2. I think the Family Guy was ontological empiricism, but I’m just being nit picky. Someone talking about personal things with some limitations shows their humanity and their congeniality towards people. But showing intellectual fervor has its benefits too. It’s a delicate balance

  3. FatCatonTheHill (Karen) said

    I think your blog is absolutely wonderful. However, I share your concern about privacy. Imho I would not like the idea of my students or professors reading my personal blog, and if I were in that situation I would not continue the blog. Another option, having a more anonymous profile like Lisa has already suggested, may be a good compromise for you ?

  4. Anne said

    Jon, Good questions! …glad you asked. In terms of personal info: It’s not unlike a published autobiographer who teaches. You’re in a vulnerable place and have to decide whether or not who you are as a person will help someone, and whether you’re willing to allow yourself to be talked about. It’s understandable if you decide not to share a lot, but that also reinforces the myth that people in authority have all their **** together. It leaves out the struggle, which is really the point.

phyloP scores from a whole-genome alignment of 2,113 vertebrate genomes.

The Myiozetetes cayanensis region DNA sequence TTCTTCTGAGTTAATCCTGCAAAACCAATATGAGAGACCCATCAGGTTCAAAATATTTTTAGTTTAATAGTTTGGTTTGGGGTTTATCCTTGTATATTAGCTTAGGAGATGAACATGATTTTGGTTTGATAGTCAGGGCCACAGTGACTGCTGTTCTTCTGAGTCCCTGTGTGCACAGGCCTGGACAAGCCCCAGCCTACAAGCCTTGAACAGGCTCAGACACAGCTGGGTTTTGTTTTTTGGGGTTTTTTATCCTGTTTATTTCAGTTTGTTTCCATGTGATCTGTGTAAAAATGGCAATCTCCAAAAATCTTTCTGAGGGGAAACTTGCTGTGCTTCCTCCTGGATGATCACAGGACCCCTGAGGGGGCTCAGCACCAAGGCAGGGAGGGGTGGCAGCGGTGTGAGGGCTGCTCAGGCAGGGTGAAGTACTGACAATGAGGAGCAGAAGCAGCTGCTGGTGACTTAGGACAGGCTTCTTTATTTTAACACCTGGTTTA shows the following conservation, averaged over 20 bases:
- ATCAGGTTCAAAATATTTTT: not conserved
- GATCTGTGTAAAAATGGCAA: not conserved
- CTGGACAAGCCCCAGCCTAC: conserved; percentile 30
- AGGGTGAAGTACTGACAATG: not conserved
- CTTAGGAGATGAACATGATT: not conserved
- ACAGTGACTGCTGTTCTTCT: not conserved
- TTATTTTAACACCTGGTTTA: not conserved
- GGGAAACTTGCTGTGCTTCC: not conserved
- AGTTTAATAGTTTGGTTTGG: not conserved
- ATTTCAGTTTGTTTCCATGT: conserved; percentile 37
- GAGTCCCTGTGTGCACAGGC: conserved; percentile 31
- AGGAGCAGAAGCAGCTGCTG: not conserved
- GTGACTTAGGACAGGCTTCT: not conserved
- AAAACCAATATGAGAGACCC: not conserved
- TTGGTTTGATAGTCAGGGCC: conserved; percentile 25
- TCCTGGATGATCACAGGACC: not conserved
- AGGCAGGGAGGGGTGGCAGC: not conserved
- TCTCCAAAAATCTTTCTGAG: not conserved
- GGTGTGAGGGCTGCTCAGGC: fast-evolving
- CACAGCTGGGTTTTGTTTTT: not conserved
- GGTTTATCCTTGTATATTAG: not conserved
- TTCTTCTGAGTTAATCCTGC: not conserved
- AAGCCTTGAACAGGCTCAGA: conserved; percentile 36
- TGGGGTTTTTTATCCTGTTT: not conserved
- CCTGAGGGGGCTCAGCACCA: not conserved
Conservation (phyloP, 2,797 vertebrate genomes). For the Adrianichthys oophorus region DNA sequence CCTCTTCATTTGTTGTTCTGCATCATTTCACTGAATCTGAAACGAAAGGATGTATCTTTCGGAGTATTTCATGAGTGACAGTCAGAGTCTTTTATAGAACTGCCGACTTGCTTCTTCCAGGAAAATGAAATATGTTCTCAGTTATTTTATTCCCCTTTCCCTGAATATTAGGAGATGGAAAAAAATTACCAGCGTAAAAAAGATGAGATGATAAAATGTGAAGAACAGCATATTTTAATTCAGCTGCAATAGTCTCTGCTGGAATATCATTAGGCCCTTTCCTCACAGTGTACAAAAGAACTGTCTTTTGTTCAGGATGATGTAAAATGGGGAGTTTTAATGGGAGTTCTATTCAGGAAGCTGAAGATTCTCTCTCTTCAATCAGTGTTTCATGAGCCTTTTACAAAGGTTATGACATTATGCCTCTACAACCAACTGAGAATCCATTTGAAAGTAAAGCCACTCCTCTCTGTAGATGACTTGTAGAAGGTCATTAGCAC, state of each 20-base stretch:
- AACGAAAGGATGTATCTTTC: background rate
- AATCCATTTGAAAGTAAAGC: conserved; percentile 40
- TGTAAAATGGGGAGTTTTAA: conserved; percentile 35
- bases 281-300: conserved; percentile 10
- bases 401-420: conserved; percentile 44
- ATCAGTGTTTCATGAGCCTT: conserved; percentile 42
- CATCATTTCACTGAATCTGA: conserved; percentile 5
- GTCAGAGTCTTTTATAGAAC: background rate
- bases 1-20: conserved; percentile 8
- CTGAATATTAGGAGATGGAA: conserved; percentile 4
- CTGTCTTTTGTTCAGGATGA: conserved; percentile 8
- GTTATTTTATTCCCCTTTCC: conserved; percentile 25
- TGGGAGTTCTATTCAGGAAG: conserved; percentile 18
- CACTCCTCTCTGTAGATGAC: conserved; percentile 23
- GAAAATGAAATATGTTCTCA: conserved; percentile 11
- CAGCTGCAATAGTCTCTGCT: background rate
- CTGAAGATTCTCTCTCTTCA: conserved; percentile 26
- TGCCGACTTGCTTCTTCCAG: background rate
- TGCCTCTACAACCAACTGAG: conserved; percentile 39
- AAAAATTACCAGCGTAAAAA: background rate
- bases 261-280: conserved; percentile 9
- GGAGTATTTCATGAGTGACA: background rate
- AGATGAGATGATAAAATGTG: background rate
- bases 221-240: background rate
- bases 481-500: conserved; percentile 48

Personally, I like to think that if I am honestly myself, the right people will be on my side… but of course, that’s oversimplifying. (It helps if those who decide our professional fate like us for who we are, also!)

    Even though you didn’t say so, I also had a perception that you might be questioning which direction to take the blog: so many topics, and, is it academic or personal interest? I think the answer to that is to decide why you want to write the blog, and who for? Who do you want to connect with here, students? Colleagues? People out there wondering about the same kinds of things? Personally, I enjoy the “search for truth in many veins” direction, because I can participate in that… and clearly, you’ve been doing most of the sharing; I, more learning. I have appreciated it immensely and will continue to read if you continue to write. But whatever direction you go should also give back to you, I believe.